William Chris Vineyards’ event proved that Texas excels at making this increasingly popular style of wine. In fact, grape growers and winemakers in the state are now deliberately setting aside acreage to make rosé, which used to be (and sometimes still is) a mere byproduct in the production of making red wine. By growing grapes for rosé — which isn’t made the same way as its red counterpart — producers are raising the quality of the wine.
“We have the perfect climate and weather for rosé,” Doug Lewis of Johnson City’s Lewis Wines said at a VIP panel before the Texas Wine Revolution officially kicked off. “Texas, especially the Hill Country and the High Plains, has a competitive advantage in making a good rosé. We’ve had to figure out what nature is giving us, and rosé seems to be one of those things. And it really doesn’t take long to make those wines.”
They are the money makers for many winemakers because “they don’t need time in the barrel or bottle,” he said. And with sales of rosé wine at a 52 percent increase, there’s even more reason for wine producers to make them.
Here are three (my favorites at the fest) that demonstrate Texas’ distinct ability to make good rosés:
Becker Vineyards Jolie 2014: A recent award winner, this dry everyday wine “is filled with floral notes of strawberry, peach and violet,” according to Becker.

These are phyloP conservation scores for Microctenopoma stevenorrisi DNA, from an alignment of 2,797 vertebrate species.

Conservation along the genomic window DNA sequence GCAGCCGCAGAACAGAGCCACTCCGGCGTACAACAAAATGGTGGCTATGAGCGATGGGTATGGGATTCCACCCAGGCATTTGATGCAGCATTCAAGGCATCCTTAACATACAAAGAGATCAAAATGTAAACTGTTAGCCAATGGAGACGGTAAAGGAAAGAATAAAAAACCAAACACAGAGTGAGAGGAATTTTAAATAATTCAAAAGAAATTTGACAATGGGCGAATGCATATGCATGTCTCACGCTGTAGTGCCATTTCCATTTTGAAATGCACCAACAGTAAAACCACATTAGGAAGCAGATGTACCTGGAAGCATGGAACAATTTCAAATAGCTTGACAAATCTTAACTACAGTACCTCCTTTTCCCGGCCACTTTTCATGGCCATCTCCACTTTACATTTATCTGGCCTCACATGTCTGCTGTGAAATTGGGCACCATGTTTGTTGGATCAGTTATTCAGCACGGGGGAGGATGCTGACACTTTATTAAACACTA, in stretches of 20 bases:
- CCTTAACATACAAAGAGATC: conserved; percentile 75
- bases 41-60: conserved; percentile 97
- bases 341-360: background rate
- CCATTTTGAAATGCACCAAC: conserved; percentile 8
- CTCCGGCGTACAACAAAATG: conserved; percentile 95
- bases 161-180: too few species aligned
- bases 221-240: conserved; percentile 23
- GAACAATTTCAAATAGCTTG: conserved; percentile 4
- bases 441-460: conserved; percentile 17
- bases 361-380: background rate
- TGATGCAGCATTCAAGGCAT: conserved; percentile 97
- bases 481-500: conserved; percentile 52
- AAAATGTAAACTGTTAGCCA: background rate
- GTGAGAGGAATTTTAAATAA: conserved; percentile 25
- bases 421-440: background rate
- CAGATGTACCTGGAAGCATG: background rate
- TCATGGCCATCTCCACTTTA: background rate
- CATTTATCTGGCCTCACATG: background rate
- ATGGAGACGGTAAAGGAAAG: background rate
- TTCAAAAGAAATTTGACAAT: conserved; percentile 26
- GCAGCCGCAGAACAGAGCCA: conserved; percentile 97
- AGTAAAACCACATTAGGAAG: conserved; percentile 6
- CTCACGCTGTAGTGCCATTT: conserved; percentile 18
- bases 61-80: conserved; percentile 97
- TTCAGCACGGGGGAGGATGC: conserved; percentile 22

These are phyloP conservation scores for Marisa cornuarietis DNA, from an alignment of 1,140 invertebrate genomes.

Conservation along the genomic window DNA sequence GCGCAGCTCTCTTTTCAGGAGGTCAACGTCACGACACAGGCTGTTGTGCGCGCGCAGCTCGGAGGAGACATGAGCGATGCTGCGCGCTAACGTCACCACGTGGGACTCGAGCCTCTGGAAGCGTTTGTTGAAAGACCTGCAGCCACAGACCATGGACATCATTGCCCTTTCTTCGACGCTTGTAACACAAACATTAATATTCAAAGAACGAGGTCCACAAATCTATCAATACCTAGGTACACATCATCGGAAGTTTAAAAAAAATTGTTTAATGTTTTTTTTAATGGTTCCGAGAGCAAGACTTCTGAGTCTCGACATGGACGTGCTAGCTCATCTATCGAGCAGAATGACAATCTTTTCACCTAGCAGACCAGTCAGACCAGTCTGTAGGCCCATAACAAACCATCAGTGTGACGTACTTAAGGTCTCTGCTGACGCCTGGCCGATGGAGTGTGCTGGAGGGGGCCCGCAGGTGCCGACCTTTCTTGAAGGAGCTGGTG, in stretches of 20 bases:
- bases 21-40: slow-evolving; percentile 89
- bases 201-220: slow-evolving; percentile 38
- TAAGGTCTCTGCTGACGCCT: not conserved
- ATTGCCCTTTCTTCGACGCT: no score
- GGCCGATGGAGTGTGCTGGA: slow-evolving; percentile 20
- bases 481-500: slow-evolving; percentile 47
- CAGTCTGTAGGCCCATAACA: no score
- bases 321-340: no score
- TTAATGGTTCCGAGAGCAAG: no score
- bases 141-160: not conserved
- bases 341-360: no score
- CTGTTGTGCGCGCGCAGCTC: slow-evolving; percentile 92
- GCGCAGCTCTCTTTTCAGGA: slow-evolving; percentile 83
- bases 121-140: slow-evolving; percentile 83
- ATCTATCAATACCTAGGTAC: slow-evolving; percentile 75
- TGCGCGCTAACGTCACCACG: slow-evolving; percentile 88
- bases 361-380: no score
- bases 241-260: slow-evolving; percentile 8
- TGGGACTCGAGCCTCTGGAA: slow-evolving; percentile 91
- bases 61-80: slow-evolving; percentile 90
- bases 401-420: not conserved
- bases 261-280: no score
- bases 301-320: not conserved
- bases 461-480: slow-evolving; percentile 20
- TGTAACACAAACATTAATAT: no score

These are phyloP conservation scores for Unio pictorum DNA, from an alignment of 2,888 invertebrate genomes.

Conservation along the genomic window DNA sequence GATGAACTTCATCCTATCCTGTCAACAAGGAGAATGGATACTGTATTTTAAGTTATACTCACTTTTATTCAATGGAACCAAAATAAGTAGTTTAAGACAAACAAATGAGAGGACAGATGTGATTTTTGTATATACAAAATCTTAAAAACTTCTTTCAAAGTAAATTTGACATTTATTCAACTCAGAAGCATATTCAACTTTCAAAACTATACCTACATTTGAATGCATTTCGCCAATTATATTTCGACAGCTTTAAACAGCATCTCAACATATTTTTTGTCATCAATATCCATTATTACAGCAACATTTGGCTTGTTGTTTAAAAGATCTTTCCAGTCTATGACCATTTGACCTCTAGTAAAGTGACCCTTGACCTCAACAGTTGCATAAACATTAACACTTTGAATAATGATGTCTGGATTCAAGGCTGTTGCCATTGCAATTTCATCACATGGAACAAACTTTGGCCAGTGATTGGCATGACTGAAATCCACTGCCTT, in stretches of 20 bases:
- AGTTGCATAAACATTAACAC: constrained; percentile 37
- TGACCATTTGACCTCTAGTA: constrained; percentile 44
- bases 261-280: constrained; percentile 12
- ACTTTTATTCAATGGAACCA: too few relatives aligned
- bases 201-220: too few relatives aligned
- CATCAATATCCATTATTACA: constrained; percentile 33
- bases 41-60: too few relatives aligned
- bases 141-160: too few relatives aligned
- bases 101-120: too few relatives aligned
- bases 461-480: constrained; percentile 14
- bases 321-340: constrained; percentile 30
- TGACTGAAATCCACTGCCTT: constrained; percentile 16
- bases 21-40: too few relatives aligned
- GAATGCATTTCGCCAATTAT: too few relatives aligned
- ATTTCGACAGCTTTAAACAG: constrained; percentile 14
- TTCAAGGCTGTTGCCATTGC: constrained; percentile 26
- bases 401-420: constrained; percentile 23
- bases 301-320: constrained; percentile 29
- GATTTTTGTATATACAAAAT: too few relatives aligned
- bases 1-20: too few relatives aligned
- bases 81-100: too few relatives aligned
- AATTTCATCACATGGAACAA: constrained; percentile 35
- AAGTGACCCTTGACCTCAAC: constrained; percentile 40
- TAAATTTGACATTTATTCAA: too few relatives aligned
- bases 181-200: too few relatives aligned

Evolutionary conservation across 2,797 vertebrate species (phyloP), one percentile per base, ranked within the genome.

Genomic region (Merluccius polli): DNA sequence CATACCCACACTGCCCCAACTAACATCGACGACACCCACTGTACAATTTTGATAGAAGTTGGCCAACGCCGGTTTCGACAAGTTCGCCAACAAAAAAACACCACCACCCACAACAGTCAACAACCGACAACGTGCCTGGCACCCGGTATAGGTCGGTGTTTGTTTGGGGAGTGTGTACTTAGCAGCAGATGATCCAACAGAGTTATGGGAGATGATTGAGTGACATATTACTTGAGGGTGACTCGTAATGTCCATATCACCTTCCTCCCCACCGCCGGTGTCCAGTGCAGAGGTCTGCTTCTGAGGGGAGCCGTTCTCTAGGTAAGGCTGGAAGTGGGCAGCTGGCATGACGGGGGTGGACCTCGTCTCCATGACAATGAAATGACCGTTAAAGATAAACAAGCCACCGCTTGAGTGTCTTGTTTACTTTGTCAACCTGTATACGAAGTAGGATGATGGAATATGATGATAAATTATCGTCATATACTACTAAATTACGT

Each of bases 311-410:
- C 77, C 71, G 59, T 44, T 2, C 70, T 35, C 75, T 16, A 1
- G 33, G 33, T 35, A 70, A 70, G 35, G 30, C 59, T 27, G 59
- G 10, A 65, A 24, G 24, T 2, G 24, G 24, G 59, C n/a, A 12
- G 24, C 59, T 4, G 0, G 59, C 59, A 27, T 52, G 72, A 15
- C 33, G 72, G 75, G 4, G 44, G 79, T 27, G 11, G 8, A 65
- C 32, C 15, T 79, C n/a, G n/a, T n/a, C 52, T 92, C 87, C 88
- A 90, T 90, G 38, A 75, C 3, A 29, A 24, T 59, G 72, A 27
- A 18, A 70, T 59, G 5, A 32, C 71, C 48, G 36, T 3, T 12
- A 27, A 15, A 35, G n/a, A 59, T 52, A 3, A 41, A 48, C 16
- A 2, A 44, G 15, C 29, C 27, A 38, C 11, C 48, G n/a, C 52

William Chris Vineyards 2015 Cinsault Rosé: Made with a grape that’s showing promise in Texas, it lures you in with notes of berry and orange and keeps you hooked with fresh sage.
McPherson Cellars 2015 Les Copains Rosé: The Lubbock winery knows how to make a consistently good rosé, with crisp acidity and delicate fruitiness balancing out herbal notes.
One local entrepreneur wants to combine his love of film, music and New York with the opening of his first bar, Moloko, named after the made-up milk-based drink served in the Stanley Kubrick movie “A Clockwork Orange.”
Although Charlie Valentine is paying tribute to the film — which is based off the linguistically marvelous Anthony Burgess novel of the same name — the bar isn’t completely an homage to it. At only 500 sq. ft., it’s more like the old hole-in-the-wall punk rock bars on the Lower East Side in New York where Valentine used to spend much of his time, attracted to the casual ambience and the music playing out of jukeboxes.
“I was always intrigued by the drink in ‘A Clockwork Orange,'” he says. “I felt like the concept of that drink, absolutely fictitious, is that it’s mysterious, it’s cool, full of adventure. And also, that space where the scene takes place in, it’s a beautiful space. Our bar won’t be like it, though. We took inspiration from it, but the feel and design of Moloko is going to be more mid-century, simple and chic.”
Although the corner of East Twelfth and Chicon used to be known for drug deals and other shady occurrences, Moloko will become the fifth bar there, transforming the area into another gentrified, entertainment-focused swath of East Austin. It’s the only part of town where Valentine would look for a space, he says, because the east side reminds him of Brooklyn: “all about counter culture, young entrepreneurs, very trend-setting,” he says. “It’s the perfect neighborhood for my bar.”